Author(s): Call DR
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Abstract DNA microarrays offer the potential for simultaneous detection of many pathogens that are of interest to homeland security, public health, medicine, and veterinary diagnostics. These tools are best suited for detecting the presence or absence of genetic sequences characteristic of specific pathogens, but microarrays are poorly suited for determining pathogen viability, and current methods provide only limited potential for pathogen enumeration. Two basic strategies have been described for pathogen detection: using enzymatic amplification to generate targets for interrogation with a microarray, or using direct interrogation of DNA or RNA without pre-amplification. Multiplex PCR has the advantage of a high degree of sensitivity and specificity, but associated microarrays are necessarily limited in scope. PCR-independent, whole-genome amplification eliminates biases inherent in PCR amplification and can accommodate more extensive microarrays, but assay sensitivity is compromised and these methods are probably of limited use when testing tissue samples. Direct hybridization of DNA or RNA provides the least bias in gene detection, but also the lowest level of analytic sensitivity. Ultimately, cost and limited sample throughput make it unlikely that planar microarrays will play a significant role in future pathogen detection schemes. Alternative microarray formats such as bead arrays, however, may circumvent the cost and throughput limitations and permit us to apply what we have learned from planar microarrays to develop robust pathogen detection systems. Assay validation and sample preparation will continue to be significant challenges for these detection systems.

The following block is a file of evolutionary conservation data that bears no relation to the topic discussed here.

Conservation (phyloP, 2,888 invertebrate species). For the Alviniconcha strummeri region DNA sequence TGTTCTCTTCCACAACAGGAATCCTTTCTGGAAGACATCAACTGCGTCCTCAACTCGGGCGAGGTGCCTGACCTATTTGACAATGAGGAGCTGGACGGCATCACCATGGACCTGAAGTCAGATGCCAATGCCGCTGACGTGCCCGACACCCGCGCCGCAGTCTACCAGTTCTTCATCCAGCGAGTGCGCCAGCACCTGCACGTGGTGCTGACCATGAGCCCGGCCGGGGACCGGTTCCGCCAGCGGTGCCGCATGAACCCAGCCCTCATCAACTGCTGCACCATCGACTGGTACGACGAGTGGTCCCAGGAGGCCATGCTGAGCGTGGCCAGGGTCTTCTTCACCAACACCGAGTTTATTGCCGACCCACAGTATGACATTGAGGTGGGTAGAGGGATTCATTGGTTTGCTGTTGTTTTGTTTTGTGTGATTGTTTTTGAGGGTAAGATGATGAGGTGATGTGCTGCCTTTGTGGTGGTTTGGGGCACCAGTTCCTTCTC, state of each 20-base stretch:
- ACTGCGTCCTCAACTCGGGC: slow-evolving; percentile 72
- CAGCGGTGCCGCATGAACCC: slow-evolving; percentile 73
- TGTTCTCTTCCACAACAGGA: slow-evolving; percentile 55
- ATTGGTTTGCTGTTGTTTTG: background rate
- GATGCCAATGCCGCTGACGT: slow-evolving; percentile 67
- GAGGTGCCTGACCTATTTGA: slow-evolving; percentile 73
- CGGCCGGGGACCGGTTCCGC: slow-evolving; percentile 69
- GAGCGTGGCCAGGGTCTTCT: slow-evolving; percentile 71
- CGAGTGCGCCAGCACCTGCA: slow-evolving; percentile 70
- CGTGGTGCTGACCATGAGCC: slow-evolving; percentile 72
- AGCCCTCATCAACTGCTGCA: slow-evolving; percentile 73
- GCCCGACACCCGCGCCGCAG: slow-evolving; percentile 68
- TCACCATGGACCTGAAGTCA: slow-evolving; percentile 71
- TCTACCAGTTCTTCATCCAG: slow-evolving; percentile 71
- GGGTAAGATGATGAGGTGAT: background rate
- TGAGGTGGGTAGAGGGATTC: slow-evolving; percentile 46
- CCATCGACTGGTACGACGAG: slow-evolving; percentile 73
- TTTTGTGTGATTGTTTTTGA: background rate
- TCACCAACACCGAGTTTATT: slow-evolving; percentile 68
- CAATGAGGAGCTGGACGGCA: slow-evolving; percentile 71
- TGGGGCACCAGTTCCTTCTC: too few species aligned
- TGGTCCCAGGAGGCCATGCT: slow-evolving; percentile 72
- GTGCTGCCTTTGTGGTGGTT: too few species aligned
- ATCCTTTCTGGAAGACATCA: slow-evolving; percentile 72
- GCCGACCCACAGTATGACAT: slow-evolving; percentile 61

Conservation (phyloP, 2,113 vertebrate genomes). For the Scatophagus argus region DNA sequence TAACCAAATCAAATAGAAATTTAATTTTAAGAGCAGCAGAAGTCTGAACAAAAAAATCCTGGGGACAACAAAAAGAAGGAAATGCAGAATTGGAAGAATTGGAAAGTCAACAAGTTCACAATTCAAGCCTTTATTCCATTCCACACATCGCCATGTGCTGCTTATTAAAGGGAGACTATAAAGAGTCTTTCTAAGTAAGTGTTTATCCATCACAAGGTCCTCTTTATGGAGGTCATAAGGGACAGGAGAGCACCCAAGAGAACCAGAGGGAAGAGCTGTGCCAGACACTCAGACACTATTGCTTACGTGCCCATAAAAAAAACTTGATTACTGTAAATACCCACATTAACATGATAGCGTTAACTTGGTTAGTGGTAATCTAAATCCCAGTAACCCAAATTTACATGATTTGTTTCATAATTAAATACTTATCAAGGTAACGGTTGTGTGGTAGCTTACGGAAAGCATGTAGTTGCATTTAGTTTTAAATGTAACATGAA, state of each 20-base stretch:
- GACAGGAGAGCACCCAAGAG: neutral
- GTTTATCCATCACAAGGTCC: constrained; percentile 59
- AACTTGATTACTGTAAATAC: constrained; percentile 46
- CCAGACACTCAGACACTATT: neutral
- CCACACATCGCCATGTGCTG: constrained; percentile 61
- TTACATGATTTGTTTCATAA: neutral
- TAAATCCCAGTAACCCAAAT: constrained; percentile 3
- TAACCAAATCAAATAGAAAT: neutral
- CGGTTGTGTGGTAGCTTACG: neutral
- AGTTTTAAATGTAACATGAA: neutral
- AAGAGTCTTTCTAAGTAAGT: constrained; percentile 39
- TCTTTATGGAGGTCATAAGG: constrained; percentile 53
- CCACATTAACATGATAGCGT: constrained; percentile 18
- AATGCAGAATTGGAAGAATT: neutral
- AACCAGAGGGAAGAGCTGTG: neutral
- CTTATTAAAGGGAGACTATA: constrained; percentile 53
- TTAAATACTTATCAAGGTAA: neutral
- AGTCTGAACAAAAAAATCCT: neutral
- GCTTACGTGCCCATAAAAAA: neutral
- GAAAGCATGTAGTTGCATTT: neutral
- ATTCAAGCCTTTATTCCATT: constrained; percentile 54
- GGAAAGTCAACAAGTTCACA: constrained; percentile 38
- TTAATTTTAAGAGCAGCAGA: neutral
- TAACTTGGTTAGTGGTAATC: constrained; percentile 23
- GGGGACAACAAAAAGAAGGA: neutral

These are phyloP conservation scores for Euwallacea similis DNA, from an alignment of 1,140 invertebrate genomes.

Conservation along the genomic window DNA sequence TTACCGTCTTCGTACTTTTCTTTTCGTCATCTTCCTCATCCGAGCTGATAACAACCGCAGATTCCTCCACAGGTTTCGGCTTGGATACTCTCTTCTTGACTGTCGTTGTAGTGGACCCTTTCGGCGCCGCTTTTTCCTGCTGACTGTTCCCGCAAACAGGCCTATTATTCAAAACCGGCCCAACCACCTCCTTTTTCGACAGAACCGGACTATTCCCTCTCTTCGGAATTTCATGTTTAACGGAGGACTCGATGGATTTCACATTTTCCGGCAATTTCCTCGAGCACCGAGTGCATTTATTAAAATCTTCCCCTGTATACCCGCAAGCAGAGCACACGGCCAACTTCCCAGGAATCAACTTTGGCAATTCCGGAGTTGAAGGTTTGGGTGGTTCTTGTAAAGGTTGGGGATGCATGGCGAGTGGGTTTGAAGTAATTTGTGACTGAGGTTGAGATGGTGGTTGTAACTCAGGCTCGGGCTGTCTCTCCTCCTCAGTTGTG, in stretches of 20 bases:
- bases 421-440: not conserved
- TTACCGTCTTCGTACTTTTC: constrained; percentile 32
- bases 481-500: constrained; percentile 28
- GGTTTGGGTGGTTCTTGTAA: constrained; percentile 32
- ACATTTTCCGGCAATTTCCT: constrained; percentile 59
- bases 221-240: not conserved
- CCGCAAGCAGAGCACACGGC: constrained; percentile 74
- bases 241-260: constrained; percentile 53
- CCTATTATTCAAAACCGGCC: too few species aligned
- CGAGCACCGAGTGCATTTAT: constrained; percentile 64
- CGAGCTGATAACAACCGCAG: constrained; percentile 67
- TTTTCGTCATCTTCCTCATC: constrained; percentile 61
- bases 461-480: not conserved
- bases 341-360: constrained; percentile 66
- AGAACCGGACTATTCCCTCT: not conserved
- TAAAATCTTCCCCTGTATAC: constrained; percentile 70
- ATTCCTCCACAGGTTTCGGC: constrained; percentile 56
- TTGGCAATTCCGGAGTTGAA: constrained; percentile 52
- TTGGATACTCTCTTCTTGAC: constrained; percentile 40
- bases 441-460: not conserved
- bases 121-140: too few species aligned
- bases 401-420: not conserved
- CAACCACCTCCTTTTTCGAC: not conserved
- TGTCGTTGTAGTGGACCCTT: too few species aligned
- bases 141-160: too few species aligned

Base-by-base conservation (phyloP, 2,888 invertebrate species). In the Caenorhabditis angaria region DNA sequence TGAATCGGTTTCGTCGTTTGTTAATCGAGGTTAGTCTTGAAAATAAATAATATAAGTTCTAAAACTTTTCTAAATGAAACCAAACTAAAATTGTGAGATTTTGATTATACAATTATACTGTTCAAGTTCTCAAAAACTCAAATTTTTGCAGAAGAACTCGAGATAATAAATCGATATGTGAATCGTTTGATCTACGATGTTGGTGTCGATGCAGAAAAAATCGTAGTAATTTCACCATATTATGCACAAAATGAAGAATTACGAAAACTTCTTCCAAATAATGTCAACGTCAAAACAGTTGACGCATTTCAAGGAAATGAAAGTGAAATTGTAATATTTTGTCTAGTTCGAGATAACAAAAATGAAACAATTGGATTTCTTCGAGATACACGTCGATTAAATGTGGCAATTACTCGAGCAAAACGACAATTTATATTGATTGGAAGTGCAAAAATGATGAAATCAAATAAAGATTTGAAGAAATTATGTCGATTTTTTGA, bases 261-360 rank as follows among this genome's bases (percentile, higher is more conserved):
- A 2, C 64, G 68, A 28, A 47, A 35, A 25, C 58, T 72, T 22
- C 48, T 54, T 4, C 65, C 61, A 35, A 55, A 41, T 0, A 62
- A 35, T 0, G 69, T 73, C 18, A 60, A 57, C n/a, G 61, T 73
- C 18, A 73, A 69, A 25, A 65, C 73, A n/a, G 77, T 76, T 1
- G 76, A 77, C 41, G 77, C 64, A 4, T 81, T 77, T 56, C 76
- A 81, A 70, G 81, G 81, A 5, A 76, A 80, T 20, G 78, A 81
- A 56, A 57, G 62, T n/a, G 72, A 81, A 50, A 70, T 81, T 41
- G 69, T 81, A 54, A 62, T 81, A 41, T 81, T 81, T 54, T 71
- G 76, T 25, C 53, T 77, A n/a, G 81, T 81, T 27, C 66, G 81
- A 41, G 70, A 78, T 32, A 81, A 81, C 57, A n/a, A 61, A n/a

This article was published in Crit Rev Microbiol
and referenced in Journal of Veterinary Science & Technology